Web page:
A Purdue University chemistry professor and entrepreneur has won a national award. The American Association for Cancer Research will present Philip Low, founder of Endocyte Inc. and On Target Laboratories LLC, with its 2015 Award for Outstanding Achievement in Chemistry in Cancer Research. March 19, 2015
PHILADELPHIA, Penn. – The American Association for Cancer Research (AACR) will recognize Philip S. Low, PhD, with the ninth annual AACR Award for Outstanding Achievement in Chemistry in Cancer Research at the AACR Annual Meeting 2015, to be held in Philadelphia, April 18-22.
Low is the Ralph C. Corley distinguished professor of chemistry and director of the Center for Drug Discovery at Purdue University in West Lafayette, Indiana. He is also a founder and chief science officer of two biopharmaceutical companies, Endocyte, Inc. and On Target Laboratories LLC.
He will present his award lecture, “Ligand-targeted Imaging and Therapeutic Agents for Cancer,” Tuesday, April 21, 3 p.m. ET, in the Terrace Ballroom II/III of the Pennsylvania Convention Center.
The AACR and its Chemistry in Cancer Research Working Group established the AACR Award for Outstanding Achievement in Chemistry in Cancer Research in 2007 to recognize the importance of chemistry to advancements in cancer research. The award is given for outstanding, novel, and significant chemistry research, which has led to important contributions to the fields of basic cancer research, translational cancer research, cancer diagnosis, the prevention of cancer, or the treatment of patients with cancer.
Low is being recognized for his pioneering development of low molecular weight ligands to deliver attached therapeutic and imaging agents selectively into pathologic cells such as cancer cells. This targeted therapeutic approach improves potency and reduces toxicity. Currently, there are nine low molecular weight ligand-targeted drugs being tested in cancer clinical trials. One of these drugs uses folic acid to target the highly toxic chemotherapeutic agent desacetylvinblastine hydrazide to cancer cells bearing the folate receptor, and it has shown great promise in clinical trials as a potential treatment for folate receptor-positive non-small cell lung cancers. The technology also has the potential to motivate fundamental changes in surgery. In 2011, the first fluorescence-guided surgery was performed on an ovarian cancer patient using the technology invented by Low: Surgeons were able to see clusters of cancer cells as small as one-tenth of a millimeter, as opposed to the average minimal cluster size of 2 millimeters in diameter using the current visual and tactile detection.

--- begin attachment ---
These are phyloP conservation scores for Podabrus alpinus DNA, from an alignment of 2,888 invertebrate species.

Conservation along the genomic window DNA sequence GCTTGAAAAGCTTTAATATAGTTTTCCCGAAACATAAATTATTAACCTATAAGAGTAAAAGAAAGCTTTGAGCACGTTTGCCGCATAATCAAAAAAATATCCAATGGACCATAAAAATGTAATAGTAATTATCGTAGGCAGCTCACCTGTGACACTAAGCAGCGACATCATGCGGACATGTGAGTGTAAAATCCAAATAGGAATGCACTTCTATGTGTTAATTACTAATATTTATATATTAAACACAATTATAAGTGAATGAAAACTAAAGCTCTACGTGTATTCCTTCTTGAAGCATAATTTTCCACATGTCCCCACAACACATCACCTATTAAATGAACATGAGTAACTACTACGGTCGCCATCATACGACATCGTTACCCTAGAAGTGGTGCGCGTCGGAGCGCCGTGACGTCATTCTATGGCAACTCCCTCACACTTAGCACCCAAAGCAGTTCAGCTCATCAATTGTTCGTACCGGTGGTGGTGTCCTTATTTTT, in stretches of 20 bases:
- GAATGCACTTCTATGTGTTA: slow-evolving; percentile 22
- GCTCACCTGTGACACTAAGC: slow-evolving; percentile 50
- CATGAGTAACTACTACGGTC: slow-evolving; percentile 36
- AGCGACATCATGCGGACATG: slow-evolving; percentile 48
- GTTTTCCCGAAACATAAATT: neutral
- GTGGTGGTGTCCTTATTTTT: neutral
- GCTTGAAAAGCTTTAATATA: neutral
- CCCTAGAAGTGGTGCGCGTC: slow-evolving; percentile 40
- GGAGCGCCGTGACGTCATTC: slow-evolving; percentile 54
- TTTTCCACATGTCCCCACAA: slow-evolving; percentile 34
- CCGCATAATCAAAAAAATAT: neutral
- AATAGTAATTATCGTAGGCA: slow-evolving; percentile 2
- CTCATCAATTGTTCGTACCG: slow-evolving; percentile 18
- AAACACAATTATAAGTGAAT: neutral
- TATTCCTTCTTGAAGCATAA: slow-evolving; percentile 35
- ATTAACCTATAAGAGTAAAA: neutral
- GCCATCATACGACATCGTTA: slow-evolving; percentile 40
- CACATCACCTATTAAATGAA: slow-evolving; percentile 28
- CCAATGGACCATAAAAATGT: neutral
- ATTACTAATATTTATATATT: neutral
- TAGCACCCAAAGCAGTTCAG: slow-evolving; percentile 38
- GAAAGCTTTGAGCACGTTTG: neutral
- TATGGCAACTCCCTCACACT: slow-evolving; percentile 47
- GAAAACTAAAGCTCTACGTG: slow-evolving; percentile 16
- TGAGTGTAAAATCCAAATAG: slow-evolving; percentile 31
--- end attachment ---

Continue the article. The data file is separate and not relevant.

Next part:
“We have seen considerable interest in using our tumor-targeted fluorescent dyes for fluorescence-guided surgery of cancers, with surgeons at Leiden University, Mayo Clinic, University of Pennsylvania, Moffitt Cancer Center, and UC Irvine all involved in exploring new applications of the technology,” said Low. “Applications are emerging in localization of occult disease, assessment of lymph node metastases, minimization of positive margins, and presurgical endoscopic staging of cancer patients.”
Low's research on low molecular weight ligand-targeted therapeutic and imaging agents has yielded more than 40 U.S. patents or patents pending.
His achievements have been recognized by numerous awards throughout his career, including the Roland T. Lakey Award, the Mathias P. Mertes Award, the Morrill Award, the American Chemical Society’s Award for Cancer Research (George and Christine Sosnovsky Award), the Watanabe Life Sciences Champion of the Year Award, and Brigham Young University's Distinguished Alumnus Award. He has also been elected to the National Academy of Inventors.
In addition to the AACR, Low is a member of numerous professional societies, such as the American Association for the Advancement of Science, the American Chemical Society, and the American Society of Hematology. He also serves as president of the Folate Receptor Society, as chair of multiple scientific conferences, and on the editorial boards of several journals.
Low received his doctorate from the University of California, San Diego and joined Purdue's faculty in 1976, following a year of postdoctoral work at the University of Massachusetts.
The AACR Award for Outstanding Achievement in Chemistry in Cancer Research is generously supported by Ash Stevens, Inc.
Source: The American Association for Cancer Research